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Is There Such a Thing as Too Much Airplane?

by David Wyndham 1. October 2007 00:00
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With sailboats, it is called "Five-foot Fever." You get a sailboat, enjoy it for a few years, and then you start thinking, if I only had a bigger boat, I could. . . It can be the same with an aircraft. Of course, a bigger aircraft is more comfortable, and can carry more, and often can fly farther. But at what price?

With piston aircraft, speed is the lure. Several high performance piston airplanes are claiming some form of "fastest production single." Folks will trade up, and spend some serious money for an extra 10 or 20 knots. 200 knots seems much better than 190, never mind that it mean all of five minutes over a 300 NM trip.

With cabin class aircraft, especially jets, it is cabin and range. One light jet, which has about the biggest "light jet" cabin, is less popular because of its limited range. Another jet, a mid-size (barely) cabin can jet coast to coast but is faulted for its relatively small cabin. Curing both will cost a lot more money!

I'm working with a client right now who is very cost conscious. OK, it is the CFO who is very cost conscious. But, while the CEO realizes the value of private aircraft travel, that person does not want more aircraft than is appropriate for their business mission. How do you keep your desires in check and yet not fall short in what is needed?

1. Analyze your missions carefully. Where and what and when and how often? Focus on both what you can do and what you can't do. Key is how often you can't do a particular type of mission. Separate "nice to have" and "must have" criteria.

2. Don't focus on the 99th percentile mission. Oft times it is better to go with an aircraft that meets 95% of your requirements and use supplemental lift for the rest. It works both ways - it may be less costly to charter for short trips and keep the global machine for the global trips.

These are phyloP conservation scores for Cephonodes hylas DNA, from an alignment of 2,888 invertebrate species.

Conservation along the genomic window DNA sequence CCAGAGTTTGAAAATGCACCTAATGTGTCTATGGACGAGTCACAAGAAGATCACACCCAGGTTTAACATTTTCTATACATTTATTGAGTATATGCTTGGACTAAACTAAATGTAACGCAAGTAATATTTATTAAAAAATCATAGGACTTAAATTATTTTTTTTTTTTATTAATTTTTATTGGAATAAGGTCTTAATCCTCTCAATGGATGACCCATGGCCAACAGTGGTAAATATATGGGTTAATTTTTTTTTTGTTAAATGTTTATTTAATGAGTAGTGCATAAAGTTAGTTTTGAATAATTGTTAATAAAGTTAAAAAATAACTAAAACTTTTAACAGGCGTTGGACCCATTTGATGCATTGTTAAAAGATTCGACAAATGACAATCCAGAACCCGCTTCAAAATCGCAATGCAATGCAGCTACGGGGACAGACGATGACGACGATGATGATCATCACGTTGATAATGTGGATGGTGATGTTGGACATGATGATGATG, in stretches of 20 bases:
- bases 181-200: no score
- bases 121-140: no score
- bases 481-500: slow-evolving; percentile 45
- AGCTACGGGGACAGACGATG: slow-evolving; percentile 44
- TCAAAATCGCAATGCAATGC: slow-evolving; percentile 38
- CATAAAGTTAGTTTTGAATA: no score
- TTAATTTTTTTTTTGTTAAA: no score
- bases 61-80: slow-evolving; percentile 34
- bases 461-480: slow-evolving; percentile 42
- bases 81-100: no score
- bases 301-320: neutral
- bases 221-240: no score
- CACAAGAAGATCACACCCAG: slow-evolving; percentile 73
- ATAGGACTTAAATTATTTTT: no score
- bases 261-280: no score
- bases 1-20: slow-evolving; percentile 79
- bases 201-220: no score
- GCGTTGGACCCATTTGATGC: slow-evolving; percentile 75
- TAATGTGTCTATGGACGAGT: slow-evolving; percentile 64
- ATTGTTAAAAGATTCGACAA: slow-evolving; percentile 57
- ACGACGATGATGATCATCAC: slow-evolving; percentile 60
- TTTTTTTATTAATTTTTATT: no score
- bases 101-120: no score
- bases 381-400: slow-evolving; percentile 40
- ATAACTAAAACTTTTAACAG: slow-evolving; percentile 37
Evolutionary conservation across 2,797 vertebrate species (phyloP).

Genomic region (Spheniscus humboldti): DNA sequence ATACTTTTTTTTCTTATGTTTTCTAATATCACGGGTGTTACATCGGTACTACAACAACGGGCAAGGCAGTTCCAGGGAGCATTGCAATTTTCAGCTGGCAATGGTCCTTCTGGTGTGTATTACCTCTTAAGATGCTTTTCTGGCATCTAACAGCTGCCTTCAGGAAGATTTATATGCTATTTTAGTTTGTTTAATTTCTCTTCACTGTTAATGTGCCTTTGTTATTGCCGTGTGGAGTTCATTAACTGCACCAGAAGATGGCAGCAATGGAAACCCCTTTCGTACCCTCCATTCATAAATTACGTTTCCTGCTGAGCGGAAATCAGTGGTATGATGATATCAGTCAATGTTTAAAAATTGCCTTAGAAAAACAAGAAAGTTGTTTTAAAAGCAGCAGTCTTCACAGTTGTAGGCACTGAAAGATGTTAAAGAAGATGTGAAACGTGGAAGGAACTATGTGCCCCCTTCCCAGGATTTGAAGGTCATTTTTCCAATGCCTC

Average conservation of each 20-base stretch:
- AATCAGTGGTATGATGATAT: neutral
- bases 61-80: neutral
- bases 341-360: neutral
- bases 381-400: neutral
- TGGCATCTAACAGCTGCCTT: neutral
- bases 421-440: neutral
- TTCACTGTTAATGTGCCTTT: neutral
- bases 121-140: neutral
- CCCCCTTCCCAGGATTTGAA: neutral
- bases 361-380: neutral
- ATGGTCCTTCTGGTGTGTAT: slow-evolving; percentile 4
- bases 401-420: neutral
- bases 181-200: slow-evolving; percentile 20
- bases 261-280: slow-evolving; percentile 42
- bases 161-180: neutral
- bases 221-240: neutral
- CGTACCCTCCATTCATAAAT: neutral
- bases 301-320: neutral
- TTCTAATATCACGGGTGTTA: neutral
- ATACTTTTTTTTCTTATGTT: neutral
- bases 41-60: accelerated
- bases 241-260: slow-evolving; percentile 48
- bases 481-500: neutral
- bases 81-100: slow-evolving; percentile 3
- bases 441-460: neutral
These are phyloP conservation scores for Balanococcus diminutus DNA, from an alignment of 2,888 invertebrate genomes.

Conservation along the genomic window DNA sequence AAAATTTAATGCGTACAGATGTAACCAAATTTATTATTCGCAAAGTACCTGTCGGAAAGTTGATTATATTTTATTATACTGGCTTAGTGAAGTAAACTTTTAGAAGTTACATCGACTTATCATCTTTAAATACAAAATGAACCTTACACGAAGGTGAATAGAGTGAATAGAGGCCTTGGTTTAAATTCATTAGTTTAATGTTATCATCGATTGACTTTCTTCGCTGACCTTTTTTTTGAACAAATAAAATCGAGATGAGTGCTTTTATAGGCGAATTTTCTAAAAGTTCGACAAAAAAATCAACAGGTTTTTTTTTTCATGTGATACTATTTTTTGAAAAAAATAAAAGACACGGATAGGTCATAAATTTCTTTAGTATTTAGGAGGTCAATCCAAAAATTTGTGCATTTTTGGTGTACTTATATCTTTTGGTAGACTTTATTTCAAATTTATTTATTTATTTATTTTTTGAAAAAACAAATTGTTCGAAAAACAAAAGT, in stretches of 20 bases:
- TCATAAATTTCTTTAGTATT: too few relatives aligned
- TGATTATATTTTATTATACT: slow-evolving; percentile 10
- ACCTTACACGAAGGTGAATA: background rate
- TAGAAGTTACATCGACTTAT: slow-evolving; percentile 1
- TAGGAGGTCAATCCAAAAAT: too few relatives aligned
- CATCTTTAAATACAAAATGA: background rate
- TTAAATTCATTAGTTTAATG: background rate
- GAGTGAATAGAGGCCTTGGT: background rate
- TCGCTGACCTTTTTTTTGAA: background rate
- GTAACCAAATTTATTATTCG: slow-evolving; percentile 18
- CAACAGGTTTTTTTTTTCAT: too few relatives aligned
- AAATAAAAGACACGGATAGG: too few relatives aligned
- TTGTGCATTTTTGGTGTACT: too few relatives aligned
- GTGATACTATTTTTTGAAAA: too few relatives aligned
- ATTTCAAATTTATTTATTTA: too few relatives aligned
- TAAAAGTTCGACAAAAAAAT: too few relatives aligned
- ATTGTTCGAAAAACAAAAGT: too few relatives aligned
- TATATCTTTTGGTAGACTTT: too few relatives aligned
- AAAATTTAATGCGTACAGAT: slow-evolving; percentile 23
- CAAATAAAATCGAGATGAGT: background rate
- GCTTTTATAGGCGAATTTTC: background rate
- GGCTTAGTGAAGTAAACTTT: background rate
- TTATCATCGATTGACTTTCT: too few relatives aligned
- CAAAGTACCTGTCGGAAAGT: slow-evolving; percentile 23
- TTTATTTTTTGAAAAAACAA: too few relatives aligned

3. Weigh your options with a view to "value." Compare performance and costs against your missions to get the best value. If a 10% increase in costs gets you a 15% increase in cabin or range, and you'll use that extra capability, then the more costly option may be the preferred option.

4. Take emotion out of the equation. Use measurable parameters. If your main mission requires X seats and Y miles, then those are your requirements. A "spacious" cabin is not a requirement; while a cabin that is 15% larger than your current aircraft's cabin is a measurable requirement.

5. Make sure the decision makers know their options. For example, 98% of the trips for a $6 million price tag may, or may not, be preferred over the 100%, $13 million alternative. Also make sure the options include all the costs, not just acquisition.

It is important to be able to make a fully informed decision. You may elect to go "bigger is better" but don't delude yourself in thinking there is not much of an associated cost with that capability. If it is needed, then it is worthwhile.

There are several factors to making a decision on which aircraft is what you want and will fit your flight profile. We would like to know what your factors are. Please reply below.


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